The right answer, as always, is your call.

Should Congress approve major regulations? Or should it leave regulators alone so they can do their health, safety, and environmental protection jobs?

Here is the current vote on H.R. 427, the Regulations From the Executive in Need of Scrutiny Act of 2015. Click to vote, comment, learn more, or edit the wiki article on the bill.

(1 comment | Categories: Regulation » )

WashingtonWatch.com Digest – July 20, 2015

This is the WashingtonWatch.com email newsletter for the week of July 20, 2015. Subscribe (free!) here.

On the Blog: Thousand-Dollar Bills?

Is Congress coming out with a new, higher-denomination bill? In a way…

Read about it in a post entitled: “Thousand-Dollar Bills.”

Featured Items

This week, the House will debate H.R. 1599, The Safe and Accurate Food Labeling Act of 2015.

The bill would would establish a program in the U.S. Department of Agriculture to certify genetically engineered food. It would also prohibit introduction of genetically engineered plants for use in food unless they were certified to be safe by the Food and Drug Administration.

Passage of H.R. 1599 would cost about $0.02 per U.S. family.

The House will also debate H.R. 1734, the Improving Coal Combustion Residuals Regulation Act of 2015.

The bill would establish national management and disposal standards for coal combustion residuals, commonly known as coal ash, which are created when coal is burned by power plants to produce electricity.

Passage of H.R. 1734 would cost about $0.02 per U.S. family.

H.R. 1599
The Safe and Accurate Food Labeling Act of 2015
Costs $0.02 per family

H.R. 1734
The Improving Coal Combustion Residuals Regulation Act of 2015
Costs $0.02 per family

What People Think

Click here to vote on The Safe and Accurate Food Labeling Act of 2015. Click here to vote on The Safe and Accurate Food Labeling Act of 2015.

The Safe and Accurate Food Labeling Act of 2015
28% For, 72% Against

Vote on this Bill

Click here to vote on The Improving Coal Combustion Residuals Regulation Act of 2015. Click here to vote on The Improving Coal Combustion Residuals Regulation Act of 2015.

The Improving Coal Combustion Residuals Regulation Act of 2015
75% For, 25% Against

Vote on this Bill


Displayed below are new, updated, and passed items with their cost or savings per family.

New Items

H.R. 1875
The Filipino Veterans Recognition Act
Costs $0.52 per family

H.R. 2127
The Securing Expedited Screening Act
Costs $0.00 per family

H.R. 1599
The Safe and Accurate Food Labeling Act of 2015
Costs $0.02 per family

S. 1800
The Agriculture, Rural Development, Food and Drug Administration, and Related Agencies Appropriations Act, 2016
Costs $1,221.30 per family

S. 313
The Prevent Interruptions in Physical Therapy Act of 2015
Costs $0.14 per family

S. 1347
The Electronic Health Fairness Act of 2015
Costs $0.13 per family

S. 861
The Preventing and Reducing Improper Medicare and Medicaid Expenditures Act of 2015
Costs $0.16 per family

S. 466
The Quality Care for Moms and Babies Act
Costs $0.28 per family

H.R. 2604
The Need-Based Educational Aid Act of 2015
Costs $0.00 per family

S. 1482
The Need-Based Educational Aid Act of 2015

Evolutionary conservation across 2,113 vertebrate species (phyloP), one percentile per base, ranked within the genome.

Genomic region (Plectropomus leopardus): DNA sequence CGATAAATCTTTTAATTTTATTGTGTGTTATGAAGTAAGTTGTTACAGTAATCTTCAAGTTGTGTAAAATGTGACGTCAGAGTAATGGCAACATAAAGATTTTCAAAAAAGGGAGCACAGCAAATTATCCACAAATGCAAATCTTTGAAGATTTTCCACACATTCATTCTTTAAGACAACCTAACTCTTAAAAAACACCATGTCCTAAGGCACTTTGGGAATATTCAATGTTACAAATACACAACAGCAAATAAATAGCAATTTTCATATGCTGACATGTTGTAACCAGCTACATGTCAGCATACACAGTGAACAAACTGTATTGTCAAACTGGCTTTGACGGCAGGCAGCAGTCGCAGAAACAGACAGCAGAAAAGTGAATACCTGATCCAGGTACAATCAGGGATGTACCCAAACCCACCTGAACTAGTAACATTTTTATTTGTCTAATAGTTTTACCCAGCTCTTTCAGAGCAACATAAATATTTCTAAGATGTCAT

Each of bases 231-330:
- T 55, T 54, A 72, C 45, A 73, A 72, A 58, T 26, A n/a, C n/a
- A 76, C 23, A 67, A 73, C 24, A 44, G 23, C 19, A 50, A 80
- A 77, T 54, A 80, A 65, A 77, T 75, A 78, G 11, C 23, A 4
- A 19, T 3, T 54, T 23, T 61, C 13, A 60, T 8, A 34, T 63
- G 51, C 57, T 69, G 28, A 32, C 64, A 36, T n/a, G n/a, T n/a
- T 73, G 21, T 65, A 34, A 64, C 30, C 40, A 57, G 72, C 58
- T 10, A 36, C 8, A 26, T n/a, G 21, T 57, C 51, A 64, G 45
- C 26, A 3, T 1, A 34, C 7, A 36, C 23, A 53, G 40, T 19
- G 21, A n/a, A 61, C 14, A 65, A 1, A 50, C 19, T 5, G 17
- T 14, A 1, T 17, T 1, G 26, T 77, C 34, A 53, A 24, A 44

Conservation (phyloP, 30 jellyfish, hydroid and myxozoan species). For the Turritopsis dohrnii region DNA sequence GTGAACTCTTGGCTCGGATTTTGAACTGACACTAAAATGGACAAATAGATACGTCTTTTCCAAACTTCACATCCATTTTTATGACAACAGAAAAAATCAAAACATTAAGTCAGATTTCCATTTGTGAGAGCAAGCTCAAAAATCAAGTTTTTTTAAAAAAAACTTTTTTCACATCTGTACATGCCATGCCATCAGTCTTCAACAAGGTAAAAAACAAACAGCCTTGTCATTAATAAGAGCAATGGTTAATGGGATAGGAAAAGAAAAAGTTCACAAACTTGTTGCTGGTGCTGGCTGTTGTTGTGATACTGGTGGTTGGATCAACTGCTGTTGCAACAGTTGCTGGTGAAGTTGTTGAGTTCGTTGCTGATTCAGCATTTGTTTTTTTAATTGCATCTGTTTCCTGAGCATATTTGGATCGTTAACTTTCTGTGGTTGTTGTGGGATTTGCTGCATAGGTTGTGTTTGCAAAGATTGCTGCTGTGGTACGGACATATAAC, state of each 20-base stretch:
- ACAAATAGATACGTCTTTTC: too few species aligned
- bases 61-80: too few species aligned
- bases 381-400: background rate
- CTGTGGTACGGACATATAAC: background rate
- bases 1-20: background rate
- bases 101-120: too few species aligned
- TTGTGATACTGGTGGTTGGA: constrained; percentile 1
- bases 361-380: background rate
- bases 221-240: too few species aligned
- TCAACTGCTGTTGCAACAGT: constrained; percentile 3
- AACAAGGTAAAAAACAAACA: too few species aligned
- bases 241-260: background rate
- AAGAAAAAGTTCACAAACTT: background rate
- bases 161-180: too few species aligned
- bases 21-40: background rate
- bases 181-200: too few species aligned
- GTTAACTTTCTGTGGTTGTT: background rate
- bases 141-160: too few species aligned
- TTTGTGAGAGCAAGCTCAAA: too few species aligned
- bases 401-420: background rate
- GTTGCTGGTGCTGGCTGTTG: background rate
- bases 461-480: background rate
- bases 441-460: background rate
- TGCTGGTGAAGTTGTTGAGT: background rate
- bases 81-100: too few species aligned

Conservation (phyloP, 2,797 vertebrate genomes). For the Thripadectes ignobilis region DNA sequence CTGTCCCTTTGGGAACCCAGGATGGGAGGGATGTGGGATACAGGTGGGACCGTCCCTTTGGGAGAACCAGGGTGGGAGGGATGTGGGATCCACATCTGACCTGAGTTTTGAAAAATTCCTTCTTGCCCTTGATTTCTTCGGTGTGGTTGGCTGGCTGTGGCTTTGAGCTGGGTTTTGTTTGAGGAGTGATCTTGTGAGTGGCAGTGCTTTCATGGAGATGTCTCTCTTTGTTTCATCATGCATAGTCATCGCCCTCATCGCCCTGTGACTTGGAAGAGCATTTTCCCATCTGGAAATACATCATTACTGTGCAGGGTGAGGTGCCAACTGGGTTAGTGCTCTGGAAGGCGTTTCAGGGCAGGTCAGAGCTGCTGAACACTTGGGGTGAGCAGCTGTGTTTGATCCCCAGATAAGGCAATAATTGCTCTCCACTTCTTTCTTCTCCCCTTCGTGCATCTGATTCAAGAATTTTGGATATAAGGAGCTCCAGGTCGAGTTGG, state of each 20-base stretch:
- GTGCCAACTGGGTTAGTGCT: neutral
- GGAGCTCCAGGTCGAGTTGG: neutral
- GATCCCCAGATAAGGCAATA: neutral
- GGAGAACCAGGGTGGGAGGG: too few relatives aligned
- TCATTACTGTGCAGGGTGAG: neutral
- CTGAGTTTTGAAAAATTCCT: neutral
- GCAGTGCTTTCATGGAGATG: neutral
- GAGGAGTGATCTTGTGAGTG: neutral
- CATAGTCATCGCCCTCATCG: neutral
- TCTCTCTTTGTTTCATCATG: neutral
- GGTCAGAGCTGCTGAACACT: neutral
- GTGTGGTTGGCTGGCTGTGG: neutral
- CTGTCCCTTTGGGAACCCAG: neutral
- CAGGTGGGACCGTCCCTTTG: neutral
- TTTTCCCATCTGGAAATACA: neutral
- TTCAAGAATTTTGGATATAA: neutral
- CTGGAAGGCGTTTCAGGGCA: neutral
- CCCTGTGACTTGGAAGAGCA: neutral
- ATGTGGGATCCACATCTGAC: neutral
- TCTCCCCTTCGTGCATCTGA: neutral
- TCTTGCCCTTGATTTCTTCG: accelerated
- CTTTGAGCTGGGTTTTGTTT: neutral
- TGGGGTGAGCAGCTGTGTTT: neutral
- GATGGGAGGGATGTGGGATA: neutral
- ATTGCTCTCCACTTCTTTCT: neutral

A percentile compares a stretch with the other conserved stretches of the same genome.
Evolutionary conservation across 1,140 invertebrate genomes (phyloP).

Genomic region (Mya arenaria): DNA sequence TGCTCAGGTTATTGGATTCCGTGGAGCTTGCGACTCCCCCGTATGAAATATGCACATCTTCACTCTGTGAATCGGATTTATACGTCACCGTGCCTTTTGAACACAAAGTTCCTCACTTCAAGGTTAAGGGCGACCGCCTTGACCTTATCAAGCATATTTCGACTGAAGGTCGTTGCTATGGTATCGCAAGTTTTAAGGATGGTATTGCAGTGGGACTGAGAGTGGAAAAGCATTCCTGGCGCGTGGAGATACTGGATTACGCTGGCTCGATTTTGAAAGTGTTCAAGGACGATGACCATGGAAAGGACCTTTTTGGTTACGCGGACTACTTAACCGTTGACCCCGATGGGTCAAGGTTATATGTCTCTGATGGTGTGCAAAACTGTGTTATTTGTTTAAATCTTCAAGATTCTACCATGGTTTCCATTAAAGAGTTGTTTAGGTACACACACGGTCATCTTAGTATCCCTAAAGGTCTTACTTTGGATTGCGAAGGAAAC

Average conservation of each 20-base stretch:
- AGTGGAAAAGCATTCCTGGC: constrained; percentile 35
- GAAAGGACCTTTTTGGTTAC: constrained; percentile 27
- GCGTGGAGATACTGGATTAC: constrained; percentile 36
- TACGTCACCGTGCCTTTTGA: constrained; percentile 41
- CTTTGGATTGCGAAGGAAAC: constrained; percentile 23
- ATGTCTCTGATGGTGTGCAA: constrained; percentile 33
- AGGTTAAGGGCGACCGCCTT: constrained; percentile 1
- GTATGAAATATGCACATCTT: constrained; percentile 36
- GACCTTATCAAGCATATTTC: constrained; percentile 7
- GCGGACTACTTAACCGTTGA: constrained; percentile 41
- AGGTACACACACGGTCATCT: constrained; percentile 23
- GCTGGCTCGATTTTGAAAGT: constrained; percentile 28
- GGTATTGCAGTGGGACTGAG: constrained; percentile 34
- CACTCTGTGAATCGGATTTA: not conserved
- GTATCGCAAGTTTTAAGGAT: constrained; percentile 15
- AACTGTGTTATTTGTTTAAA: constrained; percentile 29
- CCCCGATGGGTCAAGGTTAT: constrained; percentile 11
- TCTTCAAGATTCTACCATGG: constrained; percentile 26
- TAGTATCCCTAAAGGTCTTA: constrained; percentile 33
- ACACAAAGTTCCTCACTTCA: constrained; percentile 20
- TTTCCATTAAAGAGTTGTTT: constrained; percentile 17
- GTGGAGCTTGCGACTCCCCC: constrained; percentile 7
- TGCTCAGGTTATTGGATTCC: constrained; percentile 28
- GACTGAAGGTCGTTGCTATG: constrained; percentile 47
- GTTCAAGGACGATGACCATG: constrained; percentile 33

Costs $0.00 per family

H.R. 571
The Veterans Affairs Retaliation Prevention Act of 2015
Saves $0.31 per family

S. 1250
The Nicholas and Zachary Burt Memorial Carbon Monoxide Poisoning Prevention Act of 2015
Costs $0.07 per family

S. 1647
The Developing a Reliable and Innovative Vision for the Economy Act
Costs $2,076.02 per family

H.R. 2898
The Western Water and American Food Security Act of 2015
Costs $11.95 per family

H.R. 3049
The Agriculture, Rural Development, Food and Drug Administration, and Related Agencies Appropriations Act, 2016
Costs $1,319.40 per family

H.R. 1073
The CIPA
Costs $0.00 per family

S. 742
The Stop Wasteful Federal Bonuses Act of 2015
Saves $0.00 per family

H.R. 2670
The Microloan Modernization Act of 2015
Costs $0.02 per family

S. 1580
The Competitive Service Act of 2015
Costs $0.00 per family

H.R. 998
The Preclearance Authorization Act of 2015
Costs $0.00 per family

H.R. 9
The Innovation Act
Costs $3.31 per family

S. 704
The Community Based Independence for Seniors Act
Costs $0.02 per family

H.R. 2786
The Cross-Border Rail Security Act of 2015
Costs $0.07 per family

S. 1576
The Representative Payee Fraud Prevention Act of 2015
Costs $0.00 per family

S. 349
The Special Needs Trust Fairness Act of 2015
Costs $0.08 per family

S. 1461
A bill to provide for the extension of the enforcement instruction on supervision requirements for outpatient therapeutic services in critical access and small rural hospitals through 2015
Costs $0.00 per family

H.R. 1471
The FEMA Disaster Assistance Reform Act of 2015
Costs $27.07 per family

S. 310
The EGO Act
Saves $0.01 per family

S. 1040
The ROV In-Depth Examination Act of 2015
Costs $0.01 per family

S. 1349
The NOTICE Act
Costs $0.00 per family

S. 1362
A bill to amend title XI of the Social Security Act to clarify waiver authority regarding programs of all-inclusive care for the elderly (PACE programs)
Costs $0.00 per family


Updated Items

none


Passed Items

none

(0 comments | Categories: The Week Ahead » )

Thousand-Dollar Bills

US-$1000In August, Congress takes an extended recess. The House schedule includes just twelve work days in September. Including the next two weeks, that means there are just twenty congressional work days until the beginning of the 2016 fiscal year. And Congress hasn’t passed a single appropriations bill yet.

But a couple more were introduced last week. The House and Senate both saw introduction of the agriculture appropriations bill.

Let’s take a look and get an idea of what Congress would do if it followed the regular appropriations process with respect to funding agriculture programs, which it appears destined not to do again this year.